In one of our business-specific apps we wanted to activate File Protection. But how do you know if its turned on and actually doing its job?
We even spent a tech incident (of two you get from free every year) to inquire how we could be certain if the feature is actually working. Though unfortunately Apple did not have any answer for us because there is no way to actually test this with “legal” means.
Our first thought had been to copy the app documents to the desktop via Xcode organizer. But of course you can only do this while the iDevice is unlocked and thus even file-protected files come across normally.
My associate René Pirringer had the idea to jailbreak on of our test iPads running iOS 5.1.1. This can easily be achieved with a tool called redsn0w. After jailbreaking you install OpenSSH and change the passwords for the root and mobile accounts. Then you’re set to go snooping around in the devices file system. The apps are under /private/var … I don’t remember the rest of the path, but you’ll find it from there if you want to duplicate this test.
At first we couldn’t see any effect from locking and unlocking the device. But closer inspection of the code revealed that we had actually not set the file protection flag on the file we were looking at. You have to be careful that you are actually setting the protection file attribute on the right file.
So we fixed the code so that the right file got the right attribute: NSFileProtectionComplete.
And here’s what we saw in SSH…
If you have the device unlocked and inside the app then you can view the file. In our test we had a simple text file which we output with the Unix cat command.
As soon as you lock the device with a passcode you can still view the file for a duration of approximately 10 seconds. We repeatedly repeated the cat command and the text showed up find. After the time out has elapsed you can no longer do that. I assume that this grace period is meant to enable a process that tries to access this file to quick finish some in progress operation.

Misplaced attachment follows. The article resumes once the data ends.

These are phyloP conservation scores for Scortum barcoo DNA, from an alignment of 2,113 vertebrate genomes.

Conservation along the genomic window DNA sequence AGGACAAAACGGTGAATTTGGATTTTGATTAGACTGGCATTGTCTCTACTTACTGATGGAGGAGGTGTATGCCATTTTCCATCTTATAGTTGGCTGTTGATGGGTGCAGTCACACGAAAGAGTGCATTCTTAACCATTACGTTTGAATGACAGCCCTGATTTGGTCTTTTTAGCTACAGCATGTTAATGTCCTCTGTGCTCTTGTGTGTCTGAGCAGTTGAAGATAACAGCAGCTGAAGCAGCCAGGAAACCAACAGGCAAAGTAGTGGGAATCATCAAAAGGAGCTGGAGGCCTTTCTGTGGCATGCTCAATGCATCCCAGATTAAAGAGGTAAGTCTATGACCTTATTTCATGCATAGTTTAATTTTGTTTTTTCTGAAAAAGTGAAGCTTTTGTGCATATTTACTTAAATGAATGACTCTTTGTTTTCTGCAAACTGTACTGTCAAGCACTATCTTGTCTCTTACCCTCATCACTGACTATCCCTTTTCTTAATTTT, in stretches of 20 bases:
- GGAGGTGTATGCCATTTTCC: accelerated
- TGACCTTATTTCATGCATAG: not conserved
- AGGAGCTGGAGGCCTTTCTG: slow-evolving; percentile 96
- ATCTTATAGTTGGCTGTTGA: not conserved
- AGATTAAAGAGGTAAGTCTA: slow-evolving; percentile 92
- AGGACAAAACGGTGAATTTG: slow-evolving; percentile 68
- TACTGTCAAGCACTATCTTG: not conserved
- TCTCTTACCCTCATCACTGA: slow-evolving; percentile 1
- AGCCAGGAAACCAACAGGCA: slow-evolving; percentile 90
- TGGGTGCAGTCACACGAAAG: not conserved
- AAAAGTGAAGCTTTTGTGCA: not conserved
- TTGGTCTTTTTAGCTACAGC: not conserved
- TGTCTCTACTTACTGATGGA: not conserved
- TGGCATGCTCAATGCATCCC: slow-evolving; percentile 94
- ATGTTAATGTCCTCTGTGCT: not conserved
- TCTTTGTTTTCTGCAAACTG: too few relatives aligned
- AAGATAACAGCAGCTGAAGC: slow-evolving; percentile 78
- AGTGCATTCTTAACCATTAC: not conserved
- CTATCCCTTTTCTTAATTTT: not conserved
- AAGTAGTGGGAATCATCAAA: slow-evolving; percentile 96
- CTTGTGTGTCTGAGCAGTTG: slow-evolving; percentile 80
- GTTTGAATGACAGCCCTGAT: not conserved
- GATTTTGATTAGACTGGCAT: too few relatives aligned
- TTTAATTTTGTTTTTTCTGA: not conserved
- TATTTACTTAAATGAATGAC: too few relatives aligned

If you try to do a cat on the protected file after the grace period has expired you get an “Operation not permitted” error. So we can conclude that this indeed works as designed.
There are a few misconceptions we had about file protection which were cleared up by this Jailbreaking experiment. File protection does not have anything to do whether you app is running or not, it is system-wide. So if the device is unlocked all documents of all apps become accessible. It is of no consequence whether your app is running, backgrounded or even if you kill it.
If an attacker would rip your iPhone from you after you locked the screen would only have 10 seconds to dump the files he’s interested in before losing access to them.
With no Apple-sanctioned way of seeing that File Protection is actually working you have to be extra careful that you are actually applying the correct protection attribute to the files you want to protect. There is an app entitlement to turn on file protection by default for all files that the app creates, but unfortunately this is broken in iOS 5. Because of this you can only enable it for apps that require iOS 6.
Of course file protection is only as good as the strength of your passcode. A simple 4-digit code can be brute forced in about 15 minutes. But the choice of passcode or not is up to the users, we developers should still enable file protection for any data that deserves any level of protection.